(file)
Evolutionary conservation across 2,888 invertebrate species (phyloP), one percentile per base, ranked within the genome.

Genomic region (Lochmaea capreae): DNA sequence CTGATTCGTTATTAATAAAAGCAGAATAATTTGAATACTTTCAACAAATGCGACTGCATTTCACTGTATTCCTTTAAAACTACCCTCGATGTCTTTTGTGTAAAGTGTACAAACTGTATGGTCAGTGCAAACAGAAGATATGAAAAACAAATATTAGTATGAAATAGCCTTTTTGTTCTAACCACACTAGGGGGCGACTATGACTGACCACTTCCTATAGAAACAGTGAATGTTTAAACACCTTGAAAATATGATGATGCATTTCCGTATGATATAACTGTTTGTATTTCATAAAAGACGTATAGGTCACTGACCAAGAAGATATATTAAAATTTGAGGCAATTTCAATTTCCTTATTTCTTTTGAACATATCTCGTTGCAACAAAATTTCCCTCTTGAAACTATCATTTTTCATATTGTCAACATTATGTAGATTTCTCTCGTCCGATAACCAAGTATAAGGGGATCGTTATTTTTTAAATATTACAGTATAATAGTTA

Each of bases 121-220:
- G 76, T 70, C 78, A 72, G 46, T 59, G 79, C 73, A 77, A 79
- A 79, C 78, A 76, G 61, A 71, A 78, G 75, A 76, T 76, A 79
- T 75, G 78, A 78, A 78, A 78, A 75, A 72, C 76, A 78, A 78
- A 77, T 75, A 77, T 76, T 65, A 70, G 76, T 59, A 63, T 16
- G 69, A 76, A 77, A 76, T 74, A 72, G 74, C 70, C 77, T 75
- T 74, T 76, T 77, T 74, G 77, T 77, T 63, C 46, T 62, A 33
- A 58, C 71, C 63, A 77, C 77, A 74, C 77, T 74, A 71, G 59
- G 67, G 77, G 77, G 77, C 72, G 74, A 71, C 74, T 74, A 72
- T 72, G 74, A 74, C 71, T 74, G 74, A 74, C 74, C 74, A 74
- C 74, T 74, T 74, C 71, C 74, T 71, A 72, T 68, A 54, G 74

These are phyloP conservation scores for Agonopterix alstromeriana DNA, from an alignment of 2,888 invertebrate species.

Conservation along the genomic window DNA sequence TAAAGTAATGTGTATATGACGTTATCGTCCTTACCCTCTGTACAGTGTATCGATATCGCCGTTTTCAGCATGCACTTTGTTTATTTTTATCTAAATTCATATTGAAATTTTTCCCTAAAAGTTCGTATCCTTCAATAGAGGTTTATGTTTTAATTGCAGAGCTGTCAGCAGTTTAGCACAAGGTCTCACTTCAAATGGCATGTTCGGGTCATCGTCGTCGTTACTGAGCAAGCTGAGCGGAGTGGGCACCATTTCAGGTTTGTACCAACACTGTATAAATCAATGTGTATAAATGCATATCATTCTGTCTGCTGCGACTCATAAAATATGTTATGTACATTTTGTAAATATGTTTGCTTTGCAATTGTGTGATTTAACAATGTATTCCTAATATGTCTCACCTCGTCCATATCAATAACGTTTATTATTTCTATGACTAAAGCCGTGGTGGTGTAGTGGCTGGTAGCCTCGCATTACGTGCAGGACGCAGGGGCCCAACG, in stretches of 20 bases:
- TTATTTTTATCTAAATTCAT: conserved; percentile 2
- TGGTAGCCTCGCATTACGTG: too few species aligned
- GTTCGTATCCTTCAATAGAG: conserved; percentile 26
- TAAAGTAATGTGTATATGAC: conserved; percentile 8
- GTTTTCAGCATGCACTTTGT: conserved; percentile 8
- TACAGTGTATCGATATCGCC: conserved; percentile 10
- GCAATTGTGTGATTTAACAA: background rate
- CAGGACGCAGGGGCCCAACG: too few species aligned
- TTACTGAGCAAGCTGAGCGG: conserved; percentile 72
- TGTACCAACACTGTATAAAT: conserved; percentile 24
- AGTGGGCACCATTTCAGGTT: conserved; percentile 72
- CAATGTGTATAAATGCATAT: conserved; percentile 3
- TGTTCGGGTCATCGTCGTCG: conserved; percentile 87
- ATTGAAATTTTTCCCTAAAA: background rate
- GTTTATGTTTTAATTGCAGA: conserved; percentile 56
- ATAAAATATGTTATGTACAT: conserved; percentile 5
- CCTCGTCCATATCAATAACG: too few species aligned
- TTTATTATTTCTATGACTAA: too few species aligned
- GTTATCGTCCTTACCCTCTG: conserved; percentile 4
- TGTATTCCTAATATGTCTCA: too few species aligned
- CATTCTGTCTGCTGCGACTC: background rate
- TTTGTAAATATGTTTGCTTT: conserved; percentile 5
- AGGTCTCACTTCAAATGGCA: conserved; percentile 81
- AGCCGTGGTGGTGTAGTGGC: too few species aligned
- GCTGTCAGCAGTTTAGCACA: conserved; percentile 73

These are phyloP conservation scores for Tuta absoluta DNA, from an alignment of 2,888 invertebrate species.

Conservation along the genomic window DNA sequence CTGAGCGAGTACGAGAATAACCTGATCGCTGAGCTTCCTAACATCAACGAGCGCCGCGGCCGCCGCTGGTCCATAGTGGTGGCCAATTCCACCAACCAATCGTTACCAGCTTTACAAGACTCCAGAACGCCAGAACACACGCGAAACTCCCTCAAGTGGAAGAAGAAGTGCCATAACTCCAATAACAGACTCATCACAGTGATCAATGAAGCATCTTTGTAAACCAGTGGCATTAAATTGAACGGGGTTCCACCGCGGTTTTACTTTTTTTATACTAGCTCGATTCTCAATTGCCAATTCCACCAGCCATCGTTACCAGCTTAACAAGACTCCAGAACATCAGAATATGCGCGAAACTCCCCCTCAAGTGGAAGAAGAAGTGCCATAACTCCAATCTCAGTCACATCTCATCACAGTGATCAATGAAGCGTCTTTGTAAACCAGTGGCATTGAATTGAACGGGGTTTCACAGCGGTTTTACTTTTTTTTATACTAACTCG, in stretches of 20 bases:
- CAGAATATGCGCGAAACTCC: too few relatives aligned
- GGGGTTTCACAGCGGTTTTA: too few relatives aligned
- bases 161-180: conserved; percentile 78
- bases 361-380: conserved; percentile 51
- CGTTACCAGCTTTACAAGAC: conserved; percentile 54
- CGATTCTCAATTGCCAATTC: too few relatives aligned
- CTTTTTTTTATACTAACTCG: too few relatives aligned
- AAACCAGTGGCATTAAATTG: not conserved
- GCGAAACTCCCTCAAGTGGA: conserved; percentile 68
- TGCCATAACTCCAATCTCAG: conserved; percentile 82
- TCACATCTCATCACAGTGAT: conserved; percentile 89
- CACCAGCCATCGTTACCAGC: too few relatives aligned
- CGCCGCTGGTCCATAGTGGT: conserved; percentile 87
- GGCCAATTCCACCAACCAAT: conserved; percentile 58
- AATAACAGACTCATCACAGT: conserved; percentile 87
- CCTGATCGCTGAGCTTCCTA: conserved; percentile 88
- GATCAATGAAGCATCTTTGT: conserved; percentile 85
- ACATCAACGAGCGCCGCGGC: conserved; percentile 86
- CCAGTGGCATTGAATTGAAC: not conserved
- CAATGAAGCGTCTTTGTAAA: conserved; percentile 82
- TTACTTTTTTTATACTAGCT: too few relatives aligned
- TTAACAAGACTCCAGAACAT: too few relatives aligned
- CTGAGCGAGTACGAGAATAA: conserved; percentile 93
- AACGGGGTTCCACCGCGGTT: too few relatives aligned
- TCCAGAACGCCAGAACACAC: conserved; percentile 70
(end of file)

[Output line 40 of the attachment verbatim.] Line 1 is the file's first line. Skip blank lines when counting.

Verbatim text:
- GCTGTCAGCAGTTTAGCACA: conserved; percentile 73